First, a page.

An Encyclopedia of Swearing : The Social History of Oaths, Profanity, Foul Language, and Ethnic Slurs in the English-speaking World
This is the only encyclopedia and social history of swearing and foul language in the English-speaking world. It covers the various social dynamics that generate swearing, foul language, and insults in the entire range of the English language. While the emphasis is on American and British English, the different major global varieties, such as Australian, Canadian, South African, and Caribbean English are also covered. A-Z entries cover the full range of swearing and foul language in English, including fascinating details on the history and origins of each term and the social context in which it found expression. Categories include blasphemy, obscenity, profanity, the categorization of women and races, and modal varieties, such as the ritual insults of Renaissance "flyting" and modern "sounding" or "playing the dozens." Entries cover the historical dimension of the language, from Anglo-Saxon heroic oaths and the surprising power of medieval profanity, to the strict censorship of the Renaissance and the vibrant, modern language of the streets. Social factors, such as stereotyping, xenophobia, and the dynamics of ethnic slurs, as well as age and gender differences in swearing are also addressed, along with the major taboo words and the complex and changing nature of religious, sexual, and racial taboos.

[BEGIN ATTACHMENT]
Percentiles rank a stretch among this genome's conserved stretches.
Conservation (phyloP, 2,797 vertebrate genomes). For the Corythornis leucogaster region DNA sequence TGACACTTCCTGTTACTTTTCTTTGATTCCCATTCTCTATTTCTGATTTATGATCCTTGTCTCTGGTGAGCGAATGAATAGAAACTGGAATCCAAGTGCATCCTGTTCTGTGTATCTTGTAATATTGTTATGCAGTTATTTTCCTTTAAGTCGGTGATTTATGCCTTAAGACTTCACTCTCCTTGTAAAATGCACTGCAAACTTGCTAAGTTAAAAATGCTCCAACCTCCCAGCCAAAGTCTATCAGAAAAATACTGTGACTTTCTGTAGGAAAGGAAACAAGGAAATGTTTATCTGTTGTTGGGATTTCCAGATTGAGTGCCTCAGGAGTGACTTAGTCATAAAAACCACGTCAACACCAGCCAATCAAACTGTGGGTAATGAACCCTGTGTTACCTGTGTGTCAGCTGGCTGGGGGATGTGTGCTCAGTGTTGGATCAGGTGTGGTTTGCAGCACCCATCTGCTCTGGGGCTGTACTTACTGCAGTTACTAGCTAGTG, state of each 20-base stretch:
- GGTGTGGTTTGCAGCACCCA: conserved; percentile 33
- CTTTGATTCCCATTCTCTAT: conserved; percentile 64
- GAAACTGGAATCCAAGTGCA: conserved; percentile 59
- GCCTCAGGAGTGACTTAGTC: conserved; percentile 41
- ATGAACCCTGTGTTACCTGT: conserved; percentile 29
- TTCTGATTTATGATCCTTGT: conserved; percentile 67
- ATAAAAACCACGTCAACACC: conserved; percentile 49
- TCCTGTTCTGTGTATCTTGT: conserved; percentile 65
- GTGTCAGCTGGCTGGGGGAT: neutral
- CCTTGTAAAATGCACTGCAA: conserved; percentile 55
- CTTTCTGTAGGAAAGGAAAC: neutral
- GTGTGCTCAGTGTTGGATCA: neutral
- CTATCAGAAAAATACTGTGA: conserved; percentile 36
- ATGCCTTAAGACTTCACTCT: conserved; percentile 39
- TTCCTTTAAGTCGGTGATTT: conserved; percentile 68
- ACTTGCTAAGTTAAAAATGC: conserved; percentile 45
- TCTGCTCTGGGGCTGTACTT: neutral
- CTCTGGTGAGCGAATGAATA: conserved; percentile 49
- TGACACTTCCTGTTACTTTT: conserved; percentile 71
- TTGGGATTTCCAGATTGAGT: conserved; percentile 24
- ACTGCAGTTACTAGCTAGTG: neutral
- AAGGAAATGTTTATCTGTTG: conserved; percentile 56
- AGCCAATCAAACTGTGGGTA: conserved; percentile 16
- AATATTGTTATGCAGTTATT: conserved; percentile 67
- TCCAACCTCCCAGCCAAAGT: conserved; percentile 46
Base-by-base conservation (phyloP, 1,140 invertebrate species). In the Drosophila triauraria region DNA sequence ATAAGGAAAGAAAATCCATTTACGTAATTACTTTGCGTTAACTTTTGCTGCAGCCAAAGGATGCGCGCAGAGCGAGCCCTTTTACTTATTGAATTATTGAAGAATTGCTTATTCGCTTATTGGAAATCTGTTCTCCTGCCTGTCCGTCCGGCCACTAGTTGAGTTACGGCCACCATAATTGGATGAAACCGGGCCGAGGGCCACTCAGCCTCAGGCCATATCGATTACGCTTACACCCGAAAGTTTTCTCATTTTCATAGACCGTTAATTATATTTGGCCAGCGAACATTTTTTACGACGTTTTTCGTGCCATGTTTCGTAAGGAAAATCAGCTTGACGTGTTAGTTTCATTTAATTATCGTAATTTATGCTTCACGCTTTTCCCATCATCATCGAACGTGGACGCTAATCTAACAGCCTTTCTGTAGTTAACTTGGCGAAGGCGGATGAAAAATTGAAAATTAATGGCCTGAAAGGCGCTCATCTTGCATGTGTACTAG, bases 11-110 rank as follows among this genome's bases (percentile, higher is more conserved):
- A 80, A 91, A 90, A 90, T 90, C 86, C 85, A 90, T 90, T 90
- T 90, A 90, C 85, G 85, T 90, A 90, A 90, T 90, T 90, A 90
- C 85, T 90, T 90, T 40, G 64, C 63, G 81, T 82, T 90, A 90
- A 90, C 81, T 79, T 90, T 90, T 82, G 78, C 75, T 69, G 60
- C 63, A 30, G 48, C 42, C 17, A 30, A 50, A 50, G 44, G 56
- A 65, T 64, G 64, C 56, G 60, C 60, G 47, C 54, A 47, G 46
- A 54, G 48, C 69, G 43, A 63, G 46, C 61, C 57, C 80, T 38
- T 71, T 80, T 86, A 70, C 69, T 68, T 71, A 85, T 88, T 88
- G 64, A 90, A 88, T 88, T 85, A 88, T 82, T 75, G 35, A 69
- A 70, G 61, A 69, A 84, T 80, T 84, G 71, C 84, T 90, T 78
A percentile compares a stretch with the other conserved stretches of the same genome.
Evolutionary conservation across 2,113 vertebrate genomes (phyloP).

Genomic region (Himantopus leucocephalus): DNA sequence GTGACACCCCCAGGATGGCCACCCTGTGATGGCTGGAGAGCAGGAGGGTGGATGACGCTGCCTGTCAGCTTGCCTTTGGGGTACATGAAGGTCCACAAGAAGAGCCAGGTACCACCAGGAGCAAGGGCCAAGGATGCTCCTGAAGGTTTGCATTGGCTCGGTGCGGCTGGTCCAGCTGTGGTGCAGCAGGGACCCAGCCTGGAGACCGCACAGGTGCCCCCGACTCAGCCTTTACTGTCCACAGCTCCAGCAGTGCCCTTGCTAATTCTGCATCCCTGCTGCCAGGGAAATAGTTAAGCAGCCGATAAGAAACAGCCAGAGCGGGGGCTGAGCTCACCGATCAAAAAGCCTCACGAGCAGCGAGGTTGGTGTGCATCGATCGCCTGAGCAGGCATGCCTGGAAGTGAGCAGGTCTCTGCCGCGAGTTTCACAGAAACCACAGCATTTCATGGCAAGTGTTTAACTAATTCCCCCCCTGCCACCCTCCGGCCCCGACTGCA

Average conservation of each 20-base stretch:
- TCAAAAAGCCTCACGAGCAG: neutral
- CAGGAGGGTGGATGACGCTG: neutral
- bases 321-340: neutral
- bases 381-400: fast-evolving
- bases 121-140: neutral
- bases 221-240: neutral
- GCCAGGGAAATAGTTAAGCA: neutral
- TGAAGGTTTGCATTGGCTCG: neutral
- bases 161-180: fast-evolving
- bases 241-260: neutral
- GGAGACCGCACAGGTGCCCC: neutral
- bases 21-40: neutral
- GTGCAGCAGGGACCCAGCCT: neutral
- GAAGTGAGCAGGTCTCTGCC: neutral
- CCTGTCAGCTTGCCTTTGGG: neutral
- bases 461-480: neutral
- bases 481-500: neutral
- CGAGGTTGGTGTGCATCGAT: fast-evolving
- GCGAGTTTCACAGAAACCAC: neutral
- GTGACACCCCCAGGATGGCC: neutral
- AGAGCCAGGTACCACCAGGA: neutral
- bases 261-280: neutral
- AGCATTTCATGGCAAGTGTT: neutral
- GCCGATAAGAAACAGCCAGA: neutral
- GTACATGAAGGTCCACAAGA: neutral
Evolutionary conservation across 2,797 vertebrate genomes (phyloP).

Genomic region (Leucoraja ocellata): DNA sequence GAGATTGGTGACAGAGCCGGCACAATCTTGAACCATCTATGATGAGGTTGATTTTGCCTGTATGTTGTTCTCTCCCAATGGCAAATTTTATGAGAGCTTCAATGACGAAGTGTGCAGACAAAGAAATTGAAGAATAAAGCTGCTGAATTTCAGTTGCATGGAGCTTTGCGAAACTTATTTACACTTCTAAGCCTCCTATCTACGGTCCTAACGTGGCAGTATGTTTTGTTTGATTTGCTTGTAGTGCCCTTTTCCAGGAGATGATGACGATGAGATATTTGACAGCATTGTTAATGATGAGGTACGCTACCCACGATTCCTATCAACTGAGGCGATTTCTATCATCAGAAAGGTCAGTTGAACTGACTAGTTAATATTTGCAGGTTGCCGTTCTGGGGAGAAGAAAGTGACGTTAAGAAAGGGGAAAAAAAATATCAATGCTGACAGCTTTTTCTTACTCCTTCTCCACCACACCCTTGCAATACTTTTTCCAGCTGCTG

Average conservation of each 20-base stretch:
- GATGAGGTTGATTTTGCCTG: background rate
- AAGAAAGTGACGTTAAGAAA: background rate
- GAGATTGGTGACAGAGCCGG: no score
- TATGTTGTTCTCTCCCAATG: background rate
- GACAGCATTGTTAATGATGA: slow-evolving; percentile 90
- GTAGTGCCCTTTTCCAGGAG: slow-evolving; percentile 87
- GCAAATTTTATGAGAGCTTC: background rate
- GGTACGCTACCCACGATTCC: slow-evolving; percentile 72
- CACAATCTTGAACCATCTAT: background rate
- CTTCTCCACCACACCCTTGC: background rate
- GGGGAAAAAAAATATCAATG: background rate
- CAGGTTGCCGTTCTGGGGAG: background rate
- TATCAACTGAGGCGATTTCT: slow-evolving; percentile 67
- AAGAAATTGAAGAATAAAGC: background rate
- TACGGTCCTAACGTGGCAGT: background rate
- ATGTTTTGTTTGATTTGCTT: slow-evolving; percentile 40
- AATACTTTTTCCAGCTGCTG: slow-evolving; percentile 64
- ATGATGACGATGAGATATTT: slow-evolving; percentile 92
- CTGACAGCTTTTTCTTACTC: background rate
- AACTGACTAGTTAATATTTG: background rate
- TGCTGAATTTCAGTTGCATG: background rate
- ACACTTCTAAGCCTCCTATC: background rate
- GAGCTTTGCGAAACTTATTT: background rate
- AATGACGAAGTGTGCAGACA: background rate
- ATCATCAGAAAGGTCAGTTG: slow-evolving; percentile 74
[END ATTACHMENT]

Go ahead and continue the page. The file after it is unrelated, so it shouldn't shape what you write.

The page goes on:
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- Hardback | 573 pages
- 233.68 x 363.22 x 50.8mm | 1,564.89g
- 15 Jul 2006
- Taylor & Francis Ltd
- London, United Kingdom
- illustrations; chronology; bibliography; index
Table of contents
How can American unions survive in our increasingly globalized business environment? Historically, U.S. unions have looked inward for their membership. However, with the trend toward multinational corporations, free trade pacts, and dismantling of import barriers, organized labor has been losing ground in the United States. This book suggests that U.S. unions can look elsewhere to expand their role, by creating ties with workers and unions in other countries, and by including immigrant workers - who are growing in ever-increasing proportion in the United States - in their ranks. How can this be accomplished? Through "social movement unionism," which would change unions' orientation less toward the market and more toward social issues and rights. Unions in a Globalized Environment is divided into three parts. The first two parts examine union attempts a cross-border solidarity with workers and unions abroad, and unions' relations with immigrants. Expanding on these ideas, the third section explores the types of internal transformations needed to revitalize the flagging U.S. labor movement.